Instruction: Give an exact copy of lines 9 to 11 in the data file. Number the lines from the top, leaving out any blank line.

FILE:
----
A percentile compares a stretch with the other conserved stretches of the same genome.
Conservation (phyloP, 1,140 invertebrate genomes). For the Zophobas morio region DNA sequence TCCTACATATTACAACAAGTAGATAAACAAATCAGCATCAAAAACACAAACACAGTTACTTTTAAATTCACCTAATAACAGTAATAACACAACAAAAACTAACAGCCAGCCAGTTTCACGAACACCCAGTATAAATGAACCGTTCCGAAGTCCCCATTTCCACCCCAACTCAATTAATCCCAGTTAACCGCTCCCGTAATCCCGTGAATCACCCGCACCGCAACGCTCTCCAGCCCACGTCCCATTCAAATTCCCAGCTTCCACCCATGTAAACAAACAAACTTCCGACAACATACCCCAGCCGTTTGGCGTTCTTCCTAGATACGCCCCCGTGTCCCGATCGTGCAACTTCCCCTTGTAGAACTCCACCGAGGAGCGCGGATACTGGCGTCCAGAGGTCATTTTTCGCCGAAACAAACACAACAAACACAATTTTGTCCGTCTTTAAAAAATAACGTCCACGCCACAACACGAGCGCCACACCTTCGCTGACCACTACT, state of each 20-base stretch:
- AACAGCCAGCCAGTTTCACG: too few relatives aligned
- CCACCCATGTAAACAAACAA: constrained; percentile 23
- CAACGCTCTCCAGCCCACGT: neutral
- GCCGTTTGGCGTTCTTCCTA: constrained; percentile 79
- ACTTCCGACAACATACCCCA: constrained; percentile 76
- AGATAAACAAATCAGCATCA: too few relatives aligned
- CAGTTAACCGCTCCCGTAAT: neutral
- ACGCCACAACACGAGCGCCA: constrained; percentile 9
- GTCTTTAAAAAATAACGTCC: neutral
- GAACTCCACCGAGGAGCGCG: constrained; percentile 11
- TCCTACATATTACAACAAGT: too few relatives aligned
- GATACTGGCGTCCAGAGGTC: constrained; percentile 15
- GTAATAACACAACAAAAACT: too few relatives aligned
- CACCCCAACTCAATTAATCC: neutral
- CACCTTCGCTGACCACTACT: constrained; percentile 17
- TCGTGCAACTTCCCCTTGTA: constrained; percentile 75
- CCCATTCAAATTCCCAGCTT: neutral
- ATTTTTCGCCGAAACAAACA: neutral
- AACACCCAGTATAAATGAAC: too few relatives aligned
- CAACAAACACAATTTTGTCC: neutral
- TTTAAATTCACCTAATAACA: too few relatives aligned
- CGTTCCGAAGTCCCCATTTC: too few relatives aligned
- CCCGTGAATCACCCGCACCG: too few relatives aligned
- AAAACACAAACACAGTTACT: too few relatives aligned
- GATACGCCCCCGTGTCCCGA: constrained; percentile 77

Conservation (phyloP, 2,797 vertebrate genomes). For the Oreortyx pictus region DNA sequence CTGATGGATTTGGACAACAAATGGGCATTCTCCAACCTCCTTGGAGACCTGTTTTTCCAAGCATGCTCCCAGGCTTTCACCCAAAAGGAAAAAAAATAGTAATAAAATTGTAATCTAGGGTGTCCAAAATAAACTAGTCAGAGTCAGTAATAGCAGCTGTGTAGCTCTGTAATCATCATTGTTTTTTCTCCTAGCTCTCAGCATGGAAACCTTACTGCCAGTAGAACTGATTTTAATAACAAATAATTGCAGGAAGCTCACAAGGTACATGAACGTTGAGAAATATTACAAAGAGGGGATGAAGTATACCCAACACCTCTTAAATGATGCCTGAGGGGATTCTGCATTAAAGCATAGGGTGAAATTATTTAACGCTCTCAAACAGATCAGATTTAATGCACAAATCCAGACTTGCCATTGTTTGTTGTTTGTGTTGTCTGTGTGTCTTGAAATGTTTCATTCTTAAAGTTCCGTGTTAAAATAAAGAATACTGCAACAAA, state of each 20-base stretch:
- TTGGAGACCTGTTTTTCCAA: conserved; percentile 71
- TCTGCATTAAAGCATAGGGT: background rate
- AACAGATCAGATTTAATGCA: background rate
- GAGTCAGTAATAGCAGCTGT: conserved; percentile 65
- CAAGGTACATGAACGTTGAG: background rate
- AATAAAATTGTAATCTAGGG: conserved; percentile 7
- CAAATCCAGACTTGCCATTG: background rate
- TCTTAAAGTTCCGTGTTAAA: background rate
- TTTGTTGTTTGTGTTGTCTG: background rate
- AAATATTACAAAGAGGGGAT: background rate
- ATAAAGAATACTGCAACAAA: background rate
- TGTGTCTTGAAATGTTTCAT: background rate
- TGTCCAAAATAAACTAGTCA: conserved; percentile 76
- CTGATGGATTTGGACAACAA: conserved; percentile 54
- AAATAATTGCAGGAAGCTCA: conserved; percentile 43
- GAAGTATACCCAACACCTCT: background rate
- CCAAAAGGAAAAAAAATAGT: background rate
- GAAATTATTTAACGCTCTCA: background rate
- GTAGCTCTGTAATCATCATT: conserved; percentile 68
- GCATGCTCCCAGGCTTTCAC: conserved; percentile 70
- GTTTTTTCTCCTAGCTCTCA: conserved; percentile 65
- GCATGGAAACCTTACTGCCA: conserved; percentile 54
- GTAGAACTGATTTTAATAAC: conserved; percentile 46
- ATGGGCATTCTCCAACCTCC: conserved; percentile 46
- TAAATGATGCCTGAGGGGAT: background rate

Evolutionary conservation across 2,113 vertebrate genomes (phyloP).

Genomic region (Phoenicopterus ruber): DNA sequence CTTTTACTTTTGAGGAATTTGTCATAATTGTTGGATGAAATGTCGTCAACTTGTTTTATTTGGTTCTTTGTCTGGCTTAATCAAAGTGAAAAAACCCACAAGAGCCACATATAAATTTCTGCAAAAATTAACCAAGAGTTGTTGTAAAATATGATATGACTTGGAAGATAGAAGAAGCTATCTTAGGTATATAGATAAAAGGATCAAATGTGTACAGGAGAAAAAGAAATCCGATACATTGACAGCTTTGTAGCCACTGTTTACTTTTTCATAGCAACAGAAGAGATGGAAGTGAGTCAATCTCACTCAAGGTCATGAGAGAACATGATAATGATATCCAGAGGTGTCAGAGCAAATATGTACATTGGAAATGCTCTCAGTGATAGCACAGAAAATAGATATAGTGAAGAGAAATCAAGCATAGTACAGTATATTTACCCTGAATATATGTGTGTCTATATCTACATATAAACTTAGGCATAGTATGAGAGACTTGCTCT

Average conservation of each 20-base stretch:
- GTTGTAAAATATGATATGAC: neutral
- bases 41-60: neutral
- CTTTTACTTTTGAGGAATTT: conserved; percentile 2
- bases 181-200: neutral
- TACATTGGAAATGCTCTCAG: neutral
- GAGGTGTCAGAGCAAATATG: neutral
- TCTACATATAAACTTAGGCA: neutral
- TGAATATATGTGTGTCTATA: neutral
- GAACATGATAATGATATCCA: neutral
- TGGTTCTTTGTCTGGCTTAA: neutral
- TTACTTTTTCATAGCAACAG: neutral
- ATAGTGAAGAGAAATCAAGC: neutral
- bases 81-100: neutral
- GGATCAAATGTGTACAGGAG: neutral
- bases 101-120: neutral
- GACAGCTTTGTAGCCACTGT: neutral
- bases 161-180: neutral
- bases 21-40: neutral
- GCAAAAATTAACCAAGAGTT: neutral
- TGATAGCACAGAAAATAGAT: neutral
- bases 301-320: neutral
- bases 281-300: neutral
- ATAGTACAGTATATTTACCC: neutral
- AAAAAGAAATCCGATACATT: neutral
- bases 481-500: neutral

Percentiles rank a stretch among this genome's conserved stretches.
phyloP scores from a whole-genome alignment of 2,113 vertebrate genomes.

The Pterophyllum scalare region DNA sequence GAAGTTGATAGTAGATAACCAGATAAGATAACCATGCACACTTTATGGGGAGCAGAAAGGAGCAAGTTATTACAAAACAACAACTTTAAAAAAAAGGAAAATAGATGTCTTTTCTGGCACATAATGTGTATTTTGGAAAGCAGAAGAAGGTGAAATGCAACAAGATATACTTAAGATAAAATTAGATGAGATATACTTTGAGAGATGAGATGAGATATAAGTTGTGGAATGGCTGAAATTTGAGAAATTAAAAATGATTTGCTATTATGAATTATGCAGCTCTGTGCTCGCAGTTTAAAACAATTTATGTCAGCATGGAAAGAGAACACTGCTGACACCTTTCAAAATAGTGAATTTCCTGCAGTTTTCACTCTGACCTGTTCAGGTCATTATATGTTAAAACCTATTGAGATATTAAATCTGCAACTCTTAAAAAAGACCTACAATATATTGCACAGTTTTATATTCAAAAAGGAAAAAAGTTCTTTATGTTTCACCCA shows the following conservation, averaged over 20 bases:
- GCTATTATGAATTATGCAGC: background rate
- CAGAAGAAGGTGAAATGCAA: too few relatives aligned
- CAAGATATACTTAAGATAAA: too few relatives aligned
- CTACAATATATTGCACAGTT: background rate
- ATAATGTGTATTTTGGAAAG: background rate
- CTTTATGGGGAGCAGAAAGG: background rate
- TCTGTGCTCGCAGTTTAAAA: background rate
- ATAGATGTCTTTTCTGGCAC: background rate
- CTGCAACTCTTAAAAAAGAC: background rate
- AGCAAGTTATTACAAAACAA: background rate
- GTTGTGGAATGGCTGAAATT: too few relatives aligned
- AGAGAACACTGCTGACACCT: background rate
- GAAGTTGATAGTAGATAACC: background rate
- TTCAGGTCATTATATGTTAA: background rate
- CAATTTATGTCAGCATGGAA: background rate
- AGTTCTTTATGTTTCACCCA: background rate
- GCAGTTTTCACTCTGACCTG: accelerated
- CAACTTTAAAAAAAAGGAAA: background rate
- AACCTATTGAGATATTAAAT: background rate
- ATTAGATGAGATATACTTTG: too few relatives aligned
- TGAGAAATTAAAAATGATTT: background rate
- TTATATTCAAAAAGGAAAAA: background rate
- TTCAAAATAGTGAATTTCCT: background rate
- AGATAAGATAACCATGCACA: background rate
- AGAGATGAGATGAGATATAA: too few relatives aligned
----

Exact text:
- CAGTTAACCGCTCCCGTAAT: neutral
- ACGCCACAACACGAGCGCCA: constrained; percentile 9
- GTCTTTAAAAAATAACGTCC: neutral